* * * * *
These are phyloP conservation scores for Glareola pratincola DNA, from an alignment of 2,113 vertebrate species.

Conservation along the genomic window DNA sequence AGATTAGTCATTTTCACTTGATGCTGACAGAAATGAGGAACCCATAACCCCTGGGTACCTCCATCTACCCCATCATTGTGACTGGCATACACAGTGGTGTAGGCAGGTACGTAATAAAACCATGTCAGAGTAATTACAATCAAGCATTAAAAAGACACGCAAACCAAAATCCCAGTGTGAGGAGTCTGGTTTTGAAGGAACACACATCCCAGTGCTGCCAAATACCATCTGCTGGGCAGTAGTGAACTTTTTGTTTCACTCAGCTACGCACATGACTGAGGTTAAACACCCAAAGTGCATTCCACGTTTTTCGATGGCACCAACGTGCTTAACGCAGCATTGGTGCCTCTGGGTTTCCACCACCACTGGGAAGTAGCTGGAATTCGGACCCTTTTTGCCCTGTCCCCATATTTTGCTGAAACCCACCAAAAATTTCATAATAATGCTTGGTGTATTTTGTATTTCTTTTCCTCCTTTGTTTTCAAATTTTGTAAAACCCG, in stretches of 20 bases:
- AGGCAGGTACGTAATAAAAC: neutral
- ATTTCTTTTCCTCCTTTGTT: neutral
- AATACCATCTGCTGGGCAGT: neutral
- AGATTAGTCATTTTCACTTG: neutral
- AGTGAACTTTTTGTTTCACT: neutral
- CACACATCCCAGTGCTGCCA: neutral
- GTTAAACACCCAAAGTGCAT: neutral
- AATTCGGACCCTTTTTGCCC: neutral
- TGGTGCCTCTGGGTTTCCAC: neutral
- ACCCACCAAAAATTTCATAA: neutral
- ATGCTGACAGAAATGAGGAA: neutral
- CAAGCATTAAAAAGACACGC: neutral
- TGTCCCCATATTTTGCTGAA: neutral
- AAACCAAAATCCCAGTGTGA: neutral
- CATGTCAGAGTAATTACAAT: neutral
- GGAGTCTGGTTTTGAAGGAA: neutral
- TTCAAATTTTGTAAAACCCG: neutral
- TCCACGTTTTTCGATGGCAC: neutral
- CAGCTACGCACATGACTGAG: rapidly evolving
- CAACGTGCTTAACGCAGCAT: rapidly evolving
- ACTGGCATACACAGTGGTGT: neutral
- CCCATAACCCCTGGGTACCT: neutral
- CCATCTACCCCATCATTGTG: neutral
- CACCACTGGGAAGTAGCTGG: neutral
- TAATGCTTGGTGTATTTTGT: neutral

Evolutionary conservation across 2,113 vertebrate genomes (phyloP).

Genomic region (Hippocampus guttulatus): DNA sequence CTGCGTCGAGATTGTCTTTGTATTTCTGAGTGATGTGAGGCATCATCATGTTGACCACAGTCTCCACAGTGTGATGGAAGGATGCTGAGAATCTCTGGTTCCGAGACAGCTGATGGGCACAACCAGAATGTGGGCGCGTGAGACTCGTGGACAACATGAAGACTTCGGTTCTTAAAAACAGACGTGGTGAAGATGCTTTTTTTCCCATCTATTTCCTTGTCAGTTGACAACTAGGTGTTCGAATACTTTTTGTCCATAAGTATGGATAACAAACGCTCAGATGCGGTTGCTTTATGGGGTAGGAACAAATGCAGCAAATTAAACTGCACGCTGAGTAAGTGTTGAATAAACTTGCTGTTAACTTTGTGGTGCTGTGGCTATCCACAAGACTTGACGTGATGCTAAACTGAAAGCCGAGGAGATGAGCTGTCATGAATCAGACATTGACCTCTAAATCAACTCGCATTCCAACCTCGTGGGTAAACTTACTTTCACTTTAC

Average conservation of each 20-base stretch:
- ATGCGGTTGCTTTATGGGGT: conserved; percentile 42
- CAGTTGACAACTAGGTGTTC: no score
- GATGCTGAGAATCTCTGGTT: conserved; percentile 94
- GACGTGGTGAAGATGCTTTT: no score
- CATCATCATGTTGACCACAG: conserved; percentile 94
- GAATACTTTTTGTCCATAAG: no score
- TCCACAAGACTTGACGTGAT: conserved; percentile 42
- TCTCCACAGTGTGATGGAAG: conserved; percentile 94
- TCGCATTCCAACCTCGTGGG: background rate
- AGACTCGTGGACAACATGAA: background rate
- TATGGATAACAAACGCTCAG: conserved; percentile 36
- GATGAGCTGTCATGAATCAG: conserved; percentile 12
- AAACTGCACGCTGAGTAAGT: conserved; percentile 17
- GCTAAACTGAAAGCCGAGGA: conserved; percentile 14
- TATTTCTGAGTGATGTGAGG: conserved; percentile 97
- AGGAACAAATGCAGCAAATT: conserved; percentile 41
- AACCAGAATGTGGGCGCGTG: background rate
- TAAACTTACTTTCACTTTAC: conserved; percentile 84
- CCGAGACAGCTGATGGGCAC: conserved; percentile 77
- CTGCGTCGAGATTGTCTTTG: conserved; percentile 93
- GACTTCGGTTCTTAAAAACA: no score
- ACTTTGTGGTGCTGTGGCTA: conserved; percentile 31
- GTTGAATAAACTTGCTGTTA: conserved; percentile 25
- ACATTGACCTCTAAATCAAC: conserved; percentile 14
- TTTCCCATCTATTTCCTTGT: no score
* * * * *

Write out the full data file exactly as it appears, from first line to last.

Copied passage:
These are phyloP conservation scores for Glareola pratincola DNA, from an alignment of 2,113 vertebrate species.

Conservation along the genomic window DNA sequence AGATTAGTCATTTTCACTTGATGCTGACAGAAATGAGGAACCCATAACCCCTGGGTACCTCCATCTACCCCATCATTGTGACTGGCATACACAGTGGTGTAGGCAGGTACGTAATAAAACCATGTCAGAGTAATTACAATCAAGCATTAAAAAGACACGCAAACCAAAATCCCAGTGTGAGGAGTCTGGTTTTGAAGGAACACACATCCCAGTGCTGCCAAATACCATCTGCTGGGCAGTAGTGAACTTTTTGTTTCACTCAGCTACGCACATGACTGAGGTTAAACACCCAAAGTGCATTCCACGTTTTTCGATGGCACCAACGTGCTTAACGCAGCATTGGTGCCTCTGGGTTTCCACCACCACTGGGAAGTAGCTGGAATTCGGACCCTTTTTGCCCTGTCCCCATATTTTGCTGAAACCCACCAAAAATTTCATAATAATGCTTGGTGTATTTTGTATTTCTTTTCCTCCTTTGTTTTCAAATTTTGTAAAACCCG, in stretches of 20 bases:
- AGGCAGGTACGTAATAAAAC: neutral
- ATTTCTTTTCCTCCTTTGTT: neutral
- AATACCATCTGCTGGGCAGT: neutral
- AGATTAGTCATTTTCACTTG: neutral
- AGTGAACTTTTTGTTTCACT: neutral
- CACACATCCCAGTGCTGCCA: neutral
- GTTAAACACCCAAAGTGCAT: neutral
- AATTCGGACCCTTTTTGCCC: neutral
- TGGTGCCTCTGGGTTTCCAC: neutral
- ACCCACCAAAAATTTCATAA: neutral
- ATGCTGACAGAAATGAGGAA: neutral
- CAAGCATTAAAAAGACACGC: neutral
- TGTCCCCATATTTTGCTGAA: neutral
- AAACCAAAATCCCAGTGTGA: neutral
- CATGTCAGAGTAATTACAAT: neutral
- GGAGTCTGGTTTTGAAGGAA: neutral
- TTCAAATTTTGTAAAACCCG: neutral
- TCCACGTTTTTCGATGGCAC: neutral
- CAGCTACGCACATGACTGAG: rapidly evolving
- CAACGTGCTTAACGCAGCAT: rapidly evolving
- ACTGGCATACACAGTGGTGT: neutral
- CCCATAACCCCTGGGTACCT: neutral
- CCATCTACCCCATCATTGTG: neutral
- CACCACTGGGAAGTAGCTGG: neutral
- TAATGCTTGGTGTATTTTGT: neutral

Evolutionary conservation across 2,113 vertebrate genomes (phyloP).

Genomic region (Hippocampus guttulatus): DNA sequence CTGCGTCGAGATTGTCTTTGTATTTCTGAGTGATGTGAGGCATCATCATGTTGACCACAGTCTCCACAGTGTGATGGAAGGATGCTGAGAATCTCTGGTTCCGAGACAGCTGATGGGCACAACCAGAATGTGGGCGCGTGAGACTCGTGGACAACATGAAGACTTCGGTTCTTAAAAACAGACGTGGTGAAGATGCTTTTTTTCCCATCTATTTCCTTGTCAGTTGACAACTAGGTGTTCGAATACTTTTTGTCCATAAGTATGGATAACAAACGCTCAGATGCGGTTGCTTTATGGGGTAGGAACAAATGCAGCAAATTAAACTGCACGCTGAGTAAGTGTTGAATAAACTTGCTGTTAACTTTGTGGTGCTGTGGCTATCCACAAGACTTGACGTGATGCTAAACTGAAAGCCGAGGAGATGAGCTGTCATGAATCAGACATTGACCTCTAAATCAACTCGCATTCCAACCTCGTGGGTAAACTTACTTTCACTTTAC

Average conservation of each 20-base stretch:
- ATGCGGTTGCTTTATGGGGT: conserved; percentile 42
- CAGTTGACAACTAGGTGTTC: no score
- GATGCTGAGAATCTCTGGTT: conserved; percentile 94
- GACGTGGTGAAGATGCTTTT: no score
- CATCATCATGTTGACCACAG: conserved; percentile 94
- GAATACTTTTTGTCCATAAG: no score
- TCCACAAGACTTGACGTGAT: conserved; percentile 42
- TCTCCACAGTGTGATGGAAG: conserved; percentile 94
- TCGCATTCCAACCTCGTGGG: background rate
- AGACTCGTGGACAACATGAA: background rate
- TATGGATAACAAACGCTCAG: conserved; percentile 36
- GATGAGCTGTCATGAATCAG: conserved; percentile 12
- AAACTGCACGCTGAGTAAGT: conserved; percentile 17
- GCTAAACTGAAAGCCGAGGA: conserved; percentile 14
- TATTTCTGAGTGATGTGAGG: conserved; percentile 97
- AGGAACAAATGCAGCAAATT: conserved; percentile 41
- AACCAGAATGTGGGCGCGTG: background rate
- TAAACTTACTTTCACTTTAC: conserved; percentile 84
- CCGAGACAGCTGATGGGCAC: conserved; percentile 77
- CTGCGTCGAGATTGTCTTTG: conserved; percentile 93
- GACTTCGGTTCTTAAAAACA: no score
- ACTTTGTGGTGCTGTGGCTA: conserved; percentile 31
- GTTGAATAAACTTGCTGTTA: conserved; percentile 25
- ACATTGACCTCTAAATCAAC: conserved; percentile 14
- TTTCCCATCTATTTCCTTGT: no score